Please note that this information will vary during Covid so please make sure you use the information that is given to you by your hospital.  This information is aimed to a general guide to help you prepare rather than the specific information which will apply to you. 

Going into Hospital

Preparation for surgery

Different hospitals will give varying amounts of notice for surgery; for some, it could be as little as two to four weeks. When the date for surgery is given, it is important, therefore, to be prepared (see the section on hints and tips).   

Pre-operative Assessment 

The aim of the Pre-operative Assessment Clinic is to ensure that patients are fit for their proposed surgery and adequately prepared for their admission to the hospital. 

Your pre-op assessment will take place about two weeks prior to your surgery.  This appointment may last a few hours, as there are a number of tests and assessments to complete, such as blood tests, ECG, X-ray, medical photography and anaesthetic assessment. A nurse will also fill in all the forms necessary for your hospital stay and you will have a chance to talk to him/her about anything concerning you.  You should take with you a list of any medications you are currently prescribed and be able to give the nurse details of any previous surgery and your current medical conditions.  Next of kin details will also be necessary. 


Your admission papers will tell you when and where to present. For some patients (usually dependent on the type of surgery) admission will be on the same day. However, for the more technical surgeries, those requiring further anaesthetic considerations, and those requiring more tests, it is usual to be admitted the day before your surgery. Hospitals are frequently running at full capacity so you may be shown to a waiting area until your bed is allocated. A nurse will be assigned to you on admission – please do not hesitate to ask questions about anything concerning you. 

Visiting times 

It is usual for each ward to have set visiting times. Please adhere to these wherever possible – this makes for good patient care and helps with infection control. Please ask the nurse in charge if you have a problem with the visiting times.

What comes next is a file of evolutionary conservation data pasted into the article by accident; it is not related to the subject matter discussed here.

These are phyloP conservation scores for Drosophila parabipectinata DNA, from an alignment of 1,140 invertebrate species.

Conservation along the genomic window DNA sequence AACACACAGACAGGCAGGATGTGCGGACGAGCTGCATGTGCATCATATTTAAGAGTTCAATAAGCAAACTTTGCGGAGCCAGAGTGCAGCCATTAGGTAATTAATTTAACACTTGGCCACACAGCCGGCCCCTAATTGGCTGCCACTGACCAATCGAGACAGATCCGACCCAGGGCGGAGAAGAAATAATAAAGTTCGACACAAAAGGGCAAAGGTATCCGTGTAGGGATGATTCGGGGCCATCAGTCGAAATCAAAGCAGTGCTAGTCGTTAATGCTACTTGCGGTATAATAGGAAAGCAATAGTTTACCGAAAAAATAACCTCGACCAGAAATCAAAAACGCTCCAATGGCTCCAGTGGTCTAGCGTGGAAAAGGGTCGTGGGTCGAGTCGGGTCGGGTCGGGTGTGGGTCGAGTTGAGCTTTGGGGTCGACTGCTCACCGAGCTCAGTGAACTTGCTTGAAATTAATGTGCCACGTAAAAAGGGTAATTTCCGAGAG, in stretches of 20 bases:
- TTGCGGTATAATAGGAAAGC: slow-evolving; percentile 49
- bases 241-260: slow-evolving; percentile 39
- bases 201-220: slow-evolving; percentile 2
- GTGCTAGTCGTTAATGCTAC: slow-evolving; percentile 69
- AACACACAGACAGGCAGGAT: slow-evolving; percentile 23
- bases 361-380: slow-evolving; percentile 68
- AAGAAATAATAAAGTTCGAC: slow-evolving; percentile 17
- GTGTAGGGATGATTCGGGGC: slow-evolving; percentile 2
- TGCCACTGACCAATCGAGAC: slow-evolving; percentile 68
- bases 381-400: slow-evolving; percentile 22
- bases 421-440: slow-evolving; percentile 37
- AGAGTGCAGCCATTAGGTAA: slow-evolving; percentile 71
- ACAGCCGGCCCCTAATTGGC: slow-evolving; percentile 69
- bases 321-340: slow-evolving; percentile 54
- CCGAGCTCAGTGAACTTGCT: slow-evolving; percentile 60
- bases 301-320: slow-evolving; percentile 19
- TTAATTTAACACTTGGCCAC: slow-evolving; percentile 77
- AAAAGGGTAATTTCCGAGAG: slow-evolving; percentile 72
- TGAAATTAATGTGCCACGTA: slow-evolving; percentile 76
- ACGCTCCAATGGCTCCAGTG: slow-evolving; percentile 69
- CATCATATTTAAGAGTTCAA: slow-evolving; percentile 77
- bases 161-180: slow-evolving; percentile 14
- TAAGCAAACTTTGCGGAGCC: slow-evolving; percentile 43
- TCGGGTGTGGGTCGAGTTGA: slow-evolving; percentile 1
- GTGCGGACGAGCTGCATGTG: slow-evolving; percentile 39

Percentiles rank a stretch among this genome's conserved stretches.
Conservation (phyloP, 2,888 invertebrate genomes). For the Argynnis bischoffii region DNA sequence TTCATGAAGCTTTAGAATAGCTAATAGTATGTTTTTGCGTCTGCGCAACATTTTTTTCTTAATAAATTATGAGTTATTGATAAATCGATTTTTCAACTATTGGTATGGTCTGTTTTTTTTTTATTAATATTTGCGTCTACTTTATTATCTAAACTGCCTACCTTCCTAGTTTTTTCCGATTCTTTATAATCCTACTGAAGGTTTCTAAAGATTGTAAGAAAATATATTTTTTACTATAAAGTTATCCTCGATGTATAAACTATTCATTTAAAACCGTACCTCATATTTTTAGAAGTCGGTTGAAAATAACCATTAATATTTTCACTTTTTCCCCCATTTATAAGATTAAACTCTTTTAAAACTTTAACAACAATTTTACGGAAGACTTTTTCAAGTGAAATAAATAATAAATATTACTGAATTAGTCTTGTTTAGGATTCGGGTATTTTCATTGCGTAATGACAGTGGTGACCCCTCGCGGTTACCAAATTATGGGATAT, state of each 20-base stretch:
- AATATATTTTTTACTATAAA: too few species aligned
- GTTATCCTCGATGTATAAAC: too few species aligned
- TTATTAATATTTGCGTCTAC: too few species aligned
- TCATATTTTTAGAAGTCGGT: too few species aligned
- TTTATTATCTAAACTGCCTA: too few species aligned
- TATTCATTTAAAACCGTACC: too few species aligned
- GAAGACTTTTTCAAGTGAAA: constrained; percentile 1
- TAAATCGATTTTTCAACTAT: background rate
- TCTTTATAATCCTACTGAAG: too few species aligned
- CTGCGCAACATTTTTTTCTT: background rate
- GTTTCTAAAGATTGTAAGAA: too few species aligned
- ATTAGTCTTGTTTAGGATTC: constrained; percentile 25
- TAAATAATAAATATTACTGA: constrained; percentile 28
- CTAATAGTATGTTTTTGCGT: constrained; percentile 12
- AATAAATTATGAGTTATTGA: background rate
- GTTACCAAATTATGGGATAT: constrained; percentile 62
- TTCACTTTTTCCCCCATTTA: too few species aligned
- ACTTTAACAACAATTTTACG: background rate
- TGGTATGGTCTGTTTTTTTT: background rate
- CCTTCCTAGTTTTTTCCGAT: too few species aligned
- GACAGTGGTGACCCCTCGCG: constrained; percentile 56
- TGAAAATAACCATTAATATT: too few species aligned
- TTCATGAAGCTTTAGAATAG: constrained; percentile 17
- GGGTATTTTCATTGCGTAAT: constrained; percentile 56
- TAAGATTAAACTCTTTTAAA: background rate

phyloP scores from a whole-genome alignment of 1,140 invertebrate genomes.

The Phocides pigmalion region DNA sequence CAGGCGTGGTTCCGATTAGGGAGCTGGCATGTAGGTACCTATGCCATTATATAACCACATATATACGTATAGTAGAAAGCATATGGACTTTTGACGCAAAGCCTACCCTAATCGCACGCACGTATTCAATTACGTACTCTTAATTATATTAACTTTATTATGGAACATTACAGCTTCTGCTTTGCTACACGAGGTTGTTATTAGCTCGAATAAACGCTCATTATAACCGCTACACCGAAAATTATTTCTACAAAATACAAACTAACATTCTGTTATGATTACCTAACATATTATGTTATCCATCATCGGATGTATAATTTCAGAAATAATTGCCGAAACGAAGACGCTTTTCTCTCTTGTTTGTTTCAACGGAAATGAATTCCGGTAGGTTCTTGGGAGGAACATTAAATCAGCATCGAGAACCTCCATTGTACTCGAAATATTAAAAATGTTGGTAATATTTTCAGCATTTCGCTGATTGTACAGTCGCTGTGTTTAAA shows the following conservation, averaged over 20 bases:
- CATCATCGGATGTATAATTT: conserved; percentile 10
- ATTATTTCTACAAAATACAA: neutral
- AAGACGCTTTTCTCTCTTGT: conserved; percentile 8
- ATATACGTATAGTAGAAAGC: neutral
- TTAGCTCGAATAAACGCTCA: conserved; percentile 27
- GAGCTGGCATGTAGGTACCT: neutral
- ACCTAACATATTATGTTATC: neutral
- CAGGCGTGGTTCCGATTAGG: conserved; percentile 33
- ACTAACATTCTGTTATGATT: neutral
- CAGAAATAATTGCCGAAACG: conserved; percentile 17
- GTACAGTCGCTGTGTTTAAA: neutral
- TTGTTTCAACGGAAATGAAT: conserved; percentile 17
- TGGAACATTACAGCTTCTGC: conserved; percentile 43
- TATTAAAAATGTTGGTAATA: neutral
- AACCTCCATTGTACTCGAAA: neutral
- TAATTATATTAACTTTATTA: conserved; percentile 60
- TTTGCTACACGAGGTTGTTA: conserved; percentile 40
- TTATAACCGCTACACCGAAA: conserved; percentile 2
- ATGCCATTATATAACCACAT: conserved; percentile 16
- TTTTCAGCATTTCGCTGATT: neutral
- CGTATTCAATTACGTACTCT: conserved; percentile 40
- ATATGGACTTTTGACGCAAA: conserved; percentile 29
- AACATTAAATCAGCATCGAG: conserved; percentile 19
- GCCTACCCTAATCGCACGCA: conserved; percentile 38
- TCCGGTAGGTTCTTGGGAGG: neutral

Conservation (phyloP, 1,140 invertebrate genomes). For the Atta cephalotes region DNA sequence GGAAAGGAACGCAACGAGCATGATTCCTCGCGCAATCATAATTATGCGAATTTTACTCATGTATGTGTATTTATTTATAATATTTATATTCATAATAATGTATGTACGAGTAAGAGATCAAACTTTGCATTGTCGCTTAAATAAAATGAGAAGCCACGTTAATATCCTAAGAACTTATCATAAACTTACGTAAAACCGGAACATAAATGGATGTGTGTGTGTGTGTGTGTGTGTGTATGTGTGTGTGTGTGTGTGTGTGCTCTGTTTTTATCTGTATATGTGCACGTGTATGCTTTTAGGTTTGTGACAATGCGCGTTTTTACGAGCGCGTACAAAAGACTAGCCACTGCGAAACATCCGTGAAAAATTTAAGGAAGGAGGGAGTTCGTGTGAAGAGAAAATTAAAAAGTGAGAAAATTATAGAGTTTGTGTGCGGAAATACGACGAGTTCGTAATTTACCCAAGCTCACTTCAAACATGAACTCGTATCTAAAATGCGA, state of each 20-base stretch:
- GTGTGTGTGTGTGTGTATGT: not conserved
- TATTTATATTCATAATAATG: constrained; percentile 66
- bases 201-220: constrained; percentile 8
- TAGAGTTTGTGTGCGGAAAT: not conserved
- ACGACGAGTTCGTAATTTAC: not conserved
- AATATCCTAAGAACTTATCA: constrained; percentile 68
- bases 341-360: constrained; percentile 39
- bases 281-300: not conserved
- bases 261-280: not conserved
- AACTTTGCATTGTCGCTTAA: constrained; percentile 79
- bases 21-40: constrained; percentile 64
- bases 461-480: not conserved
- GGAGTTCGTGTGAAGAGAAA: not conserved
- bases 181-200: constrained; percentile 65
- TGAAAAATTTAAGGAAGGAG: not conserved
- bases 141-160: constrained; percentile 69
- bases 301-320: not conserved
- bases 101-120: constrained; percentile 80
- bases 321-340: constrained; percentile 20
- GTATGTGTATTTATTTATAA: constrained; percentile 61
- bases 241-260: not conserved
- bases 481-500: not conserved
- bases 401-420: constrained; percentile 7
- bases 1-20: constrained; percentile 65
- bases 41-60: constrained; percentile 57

Going to theatre 

In preparation for your surgery, you will be told at what time you should stop eating and drinking. 

Each hospital will have a routine that will be explained to you by your nursing/medical team. For some, this will include skin preparation which will be in the form of a wash/lotion (this may have been given to you at pre-assessment, together with instructions for use). If the surgeon has marked your skin for surgery, do not wash these marks off.  You may be required to wear anti-embolism socks too and you may also be given a small injection daily which will help to prevent blood clots. These will stop once you are discharged (unless there is a medical need).

Your stay in hospital 

Hospital stay 

Following your procedure, you may spend a while in the Recovery Suite, after which you will be taken to the ward where you will spend the next few days until you are discharged. It is a good idea to restrict your visitors for the first few days as you will be tired and you will need this time to help you heal and get over your operation. Visitors are well-meaning but can be very tiring and you can make good “use” of them once you go home – to help with making tea, shopping, cleaning and so on! 

The type of surgery you have had will determine whether you have an intravenous infusion (drip) post-operatively; you will almost certainly have drains to your wounds which will be removed once they are draining minimal amounts of fluid.  You will be expected to get out of bed and move around at the earliest opportunity and you may be visited by a physiotherapist who will instruct you on breathing exercises and other exercises specific to your operation. Pain relief will be given as required. Eating and drinking are encouraged and you should tell the nurse if you are having problems with your bowels. 

Your Breast Reconstruction Nurse or Breast Care Nurse may visit you during your hospital stay. Discharge information, including any hospital appointments, will be given to you before you go home. The  Keeping Abreast Support Group in your area may be able to offer help post-operatively. If you do not have a group close to you, please contact Keeping Abreast on 01603 819113 or at: info@keepingabreast.org.uk to find out what help can be offered. 

what to take to hospital

What to take into hospital: 


Your breast or reconstruction nurse will give you a list of basic items you will need for your stay. Why not check out the list of items some of our volunteers have recommended too, again this is a guide so please refer to any specific list issued to you by your own hospital:- 

What to take into hospital 

Get In Touch

  01603 819113

Keeping Abreast, Oak Lodge
Business Centre
129 School Lane,
Little Melton,
Norwich NR9 3LB

About Us

Keeping Abreast was established in September 2007 by patients Anna Beckingham and Beverley Birritteri and Breast Reconstruction nurse specialist Ruth Harcourt. They recognised a great need for women, both newly diagnosed with breast cancer and facing the possibility of mastectomy, and also women further down the line who are also considering reconstructive surgery, to be able to meet and talk to other women who have been through similar experiences. This allows women make an informed choice about whether or not to proceed with breast reconstruction.

© 2021 © Keeping Abreast Breast Cancer Reconstruction Support Group, registered charity number: 1129522. Registered office: M&A Partners, 7 The Close, Norwich, NR1 4DJ